Annuities can be a great investment for retirement savings and estate planning, but they come at a cost. If money is withdrawn from an annuity before the contract specifies, the insurance company usually assesses hefty penalties. The Internal Revenue Service (IRS) may also assess income tax penalties on the withdrawn funds. The amount of the penalty depends on the investor's age at the time of withdrawal, how long the investment has been held, and the circumstances for making the withdrawal.
In early January 2020, former President Donald Trump signed the Setting Every Community Up for Retirement Enhancement (SECURE) Act. Part of the act is expected to make annuities more popular. First, the act has created a “fiduciary safe harbor” that lowers the risk that a plan participant will have to sue a plan fiduciary if the insurance company cannot pay on the annuity as promised.
Additionally, annuities sold inside qualified plans are now more portable. If the annuity option is taken out of the plan, the participant can roll it out of the plan “in-kind” rather than having to liquidate the option.
- Withdrawals from annuities can trigger one of two types of penalties.
- The insurer issuing the annuity charges surrenders fees if funds are withdrawn during the annuity's accumulation phase.
- The IRS charges a 10% early withdrawal penalty if the annuity-holder is under the age of 59½.
Annuity Surrender Charges
Annuity contracts are issued by insurance companies for a specified investment term, typically from four to eight years. Also known as the accumulation phase, this is the period during which your initial lump sum is supposed to grow, accumulating the funds that will be paid out to you later in the annuitization phase. This means that any withdrawal you make during this period incurs a surrender charge.
For each year the investment is held, the penalty for early withdrawal changes, decreasing lower the longer the annuity is held. This is called a surrender schedule. It is not uncommon for an early withdrawal penalty made in the first few years of owning an annuity to exceed 5%. For example, an annuity with an investment term of eight years might have a surrender charge of 8% in year one after you sign up, 7% in year two, and so on, dropping one percentage point annually until year eight.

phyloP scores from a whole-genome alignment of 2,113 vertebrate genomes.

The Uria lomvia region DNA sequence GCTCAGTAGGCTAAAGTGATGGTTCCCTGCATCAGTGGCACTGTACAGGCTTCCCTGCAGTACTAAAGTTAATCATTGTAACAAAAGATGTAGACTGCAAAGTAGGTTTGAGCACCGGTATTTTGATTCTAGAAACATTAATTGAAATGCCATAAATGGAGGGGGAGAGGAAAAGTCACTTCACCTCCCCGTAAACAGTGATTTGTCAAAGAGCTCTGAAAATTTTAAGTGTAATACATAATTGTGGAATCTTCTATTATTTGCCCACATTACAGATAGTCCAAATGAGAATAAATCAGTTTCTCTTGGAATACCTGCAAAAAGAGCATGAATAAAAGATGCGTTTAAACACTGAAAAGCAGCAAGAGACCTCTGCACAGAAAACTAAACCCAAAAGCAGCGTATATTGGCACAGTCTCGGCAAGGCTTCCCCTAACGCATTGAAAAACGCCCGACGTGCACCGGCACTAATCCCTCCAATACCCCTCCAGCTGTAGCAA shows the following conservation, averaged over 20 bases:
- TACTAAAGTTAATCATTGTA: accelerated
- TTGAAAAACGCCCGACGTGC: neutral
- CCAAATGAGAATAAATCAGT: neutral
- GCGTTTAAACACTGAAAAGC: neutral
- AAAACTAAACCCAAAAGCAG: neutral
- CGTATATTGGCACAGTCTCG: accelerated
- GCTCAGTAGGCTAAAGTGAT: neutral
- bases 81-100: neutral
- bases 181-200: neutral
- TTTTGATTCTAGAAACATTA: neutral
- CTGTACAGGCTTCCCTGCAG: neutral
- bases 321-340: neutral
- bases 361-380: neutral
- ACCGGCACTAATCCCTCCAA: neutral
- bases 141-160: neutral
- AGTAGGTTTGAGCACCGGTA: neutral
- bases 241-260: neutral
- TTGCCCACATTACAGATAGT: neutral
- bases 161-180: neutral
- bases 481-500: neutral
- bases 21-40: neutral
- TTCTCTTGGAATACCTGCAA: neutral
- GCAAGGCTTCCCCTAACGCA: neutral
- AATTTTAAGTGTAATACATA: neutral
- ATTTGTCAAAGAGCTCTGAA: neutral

Tax Penalties on Annuities
In addition to penalties assessed by the insurance company, early withdrawals may also trigger an IRS penalty—specifically a 10% withdrawal penalty, the same fee levied on early distributions from a 401(k) or individual retirement account (IRA).
Why? Annuities are considered a retirement product by the IRS regardless of whether or not the contract is held in a qualified retirement plan (which usually isn't a good idea, anyway). Even non-qualified annuities (those purchased with after-tax dollars and not held in a retirement account) require the owner to reach the age of 59½ before taking penalty-free distributions.
Along with penalties, early withdrawals from annuities may also be subject to income taxes calculated at your regular income tax rate (generally, any earnings minus the original amount you invested in the annuity).
The 10% penalty applies to the earnings portion of a withdrawal—which doesn't sound too bad, except that, when it comes to annuities, the IRS assumes that earnings are withdrawn first (not your original investment).
Exceptions to Annuity Penalty Rules
Fortunately, like retirement accounts, annuities allow for early withdrawal with no penalty in the event the annuitant becomes disabled or dies. Additionally, some contracts offer a benefit for taking penalty-free withdrawals to pay for long-term care expenses.
Many annuity contracts also let the owner withdraw up to 10% of the contract value or premium each year, as defined in the contract, penalty-free.